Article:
My agent keeps telling me to write about writing on this blog: many people are interested in the process of writing, he says, and I’m sure he’s right.
What sometimes bothers me, though, is how much writers themselves know about the process of writing. There was a prime example of this in the weekend papers. Without going into too many details, a novelist who had recently left her husband had written an article describing her experiences now she had rejoined the dating scene. The key point that struck me was her surprise at how insincere many of the men she dated were.
Now, this blog is not about getting down with the Sisters by echoing the message that all men are bastards (this blog, as regular followers will know, is about robots and accordions). For a start, I don’t believe that all men are bastards. I don’t know why all the men she was dating were insincere. Perhaps she just had bad luck – but that’s not what I’m discussing.
What astonished me was her surprise that she couldn’t detect these men in advance. The reason for her surprise? She was a writer, and therefore she understood character.
I wonder where she got this idea from. I’ve met many writers; they come from all walks of life and they display every personality type from the obnoxiously extrovert to the painfully introvert. Some of them have travelled the world with two dollars to their name, some of them shouldn’t be let out on their own. I’ve met rude writers and polite writers, writers that bored the socks off me and writers who are great fun to be with. Some of them were aware of their shortcomings, some of them weren’t. The idea that somehow because they were writers they suddenly became hyper aware of their fellow humans’ motives is laughable.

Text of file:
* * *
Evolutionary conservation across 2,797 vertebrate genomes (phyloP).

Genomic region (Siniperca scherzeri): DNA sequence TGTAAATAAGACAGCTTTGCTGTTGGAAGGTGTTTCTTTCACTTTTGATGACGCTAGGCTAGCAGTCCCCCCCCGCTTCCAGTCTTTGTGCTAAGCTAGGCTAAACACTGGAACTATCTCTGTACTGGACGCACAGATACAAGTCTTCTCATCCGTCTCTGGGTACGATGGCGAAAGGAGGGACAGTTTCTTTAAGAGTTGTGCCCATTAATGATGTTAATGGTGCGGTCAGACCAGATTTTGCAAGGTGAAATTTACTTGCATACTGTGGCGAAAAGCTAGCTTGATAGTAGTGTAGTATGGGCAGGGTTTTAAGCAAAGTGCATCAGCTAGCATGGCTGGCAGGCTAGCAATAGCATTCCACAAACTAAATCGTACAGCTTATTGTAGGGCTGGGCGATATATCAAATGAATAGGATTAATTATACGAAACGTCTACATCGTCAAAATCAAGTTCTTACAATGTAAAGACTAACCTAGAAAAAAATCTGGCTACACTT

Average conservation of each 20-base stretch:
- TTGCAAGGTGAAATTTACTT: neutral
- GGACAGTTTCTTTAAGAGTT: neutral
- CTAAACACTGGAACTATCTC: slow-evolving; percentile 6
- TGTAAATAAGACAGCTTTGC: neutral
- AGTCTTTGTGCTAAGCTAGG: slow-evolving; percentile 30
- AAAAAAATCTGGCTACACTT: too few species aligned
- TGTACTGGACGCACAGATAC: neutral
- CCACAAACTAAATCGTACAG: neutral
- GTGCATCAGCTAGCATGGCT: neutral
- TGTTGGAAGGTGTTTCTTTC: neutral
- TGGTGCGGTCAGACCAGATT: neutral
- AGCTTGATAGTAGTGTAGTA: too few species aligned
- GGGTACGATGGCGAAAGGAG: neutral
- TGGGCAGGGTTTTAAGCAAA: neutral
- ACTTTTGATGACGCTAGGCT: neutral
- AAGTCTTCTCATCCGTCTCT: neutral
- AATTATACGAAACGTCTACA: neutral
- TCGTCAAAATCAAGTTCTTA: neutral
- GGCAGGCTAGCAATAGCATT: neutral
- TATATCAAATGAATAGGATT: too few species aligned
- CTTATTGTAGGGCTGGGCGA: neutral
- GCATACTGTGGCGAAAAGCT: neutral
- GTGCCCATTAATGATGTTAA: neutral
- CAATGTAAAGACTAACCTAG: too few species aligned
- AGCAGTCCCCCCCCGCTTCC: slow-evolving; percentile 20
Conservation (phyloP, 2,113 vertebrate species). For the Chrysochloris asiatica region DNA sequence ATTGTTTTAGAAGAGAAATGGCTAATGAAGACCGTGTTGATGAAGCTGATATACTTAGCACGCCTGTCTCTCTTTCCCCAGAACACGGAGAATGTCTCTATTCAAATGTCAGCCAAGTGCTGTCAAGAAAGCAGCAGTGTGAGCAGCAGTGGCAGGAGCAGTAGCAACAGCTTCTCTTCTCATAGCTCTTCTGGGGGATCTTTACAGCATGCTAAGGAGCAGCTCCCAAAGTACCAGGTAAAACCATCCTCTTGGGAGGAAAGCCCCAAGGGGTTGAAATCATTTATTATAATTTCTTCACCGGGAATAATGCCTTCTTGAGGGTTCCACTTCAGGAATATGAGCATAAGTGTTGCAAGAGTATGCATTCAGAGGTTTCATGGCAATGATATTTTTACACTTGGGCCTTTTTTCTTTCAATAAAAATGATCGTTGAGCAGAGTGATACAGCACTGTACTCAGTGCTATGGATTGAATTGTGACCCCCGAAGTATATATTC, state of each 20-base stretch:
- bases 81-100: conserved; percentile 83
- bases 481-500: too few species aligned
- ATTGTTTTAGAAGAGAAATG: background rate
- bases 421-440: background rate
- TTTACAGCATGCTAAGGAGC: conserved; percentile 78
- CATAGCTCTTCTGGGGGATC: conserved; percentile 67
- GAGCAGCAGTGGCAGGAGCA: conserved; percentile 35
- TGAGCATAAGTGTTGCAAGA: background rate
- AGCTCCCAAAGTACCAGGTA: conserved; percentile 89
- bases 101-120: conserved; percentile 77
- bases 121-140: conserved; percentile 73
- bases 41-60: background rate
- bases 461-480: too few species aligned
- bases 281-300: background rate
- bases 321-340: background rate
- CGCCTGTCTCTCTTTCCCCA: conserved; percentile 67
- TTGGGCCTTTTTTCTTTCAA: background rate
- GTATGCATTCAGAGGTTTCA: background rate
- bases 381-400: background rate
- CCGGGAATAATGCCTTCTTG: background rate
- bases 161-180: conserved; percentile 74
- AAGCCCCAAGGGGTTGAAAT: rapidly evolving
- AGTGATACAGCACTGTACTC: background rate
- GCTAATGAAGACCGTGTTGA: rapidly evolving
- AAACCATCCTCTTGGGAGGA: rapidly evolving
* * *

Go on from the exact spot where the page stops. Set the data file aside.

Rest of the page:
Writers are usually great observers of people. They watch how they interact, they secretly write down their conversations for later on (I learned shorthand so that I could do this without people knowing). Writers know how to represent character on the page, they know how to make their characters become living, breathing people to their readers (though they don’t always succeed) , but at the end of the day it’s all fiction.
They people writers describe are the people they imagine in their minds, they are not the real people themselves. Writers (and readers) would do well to remember that.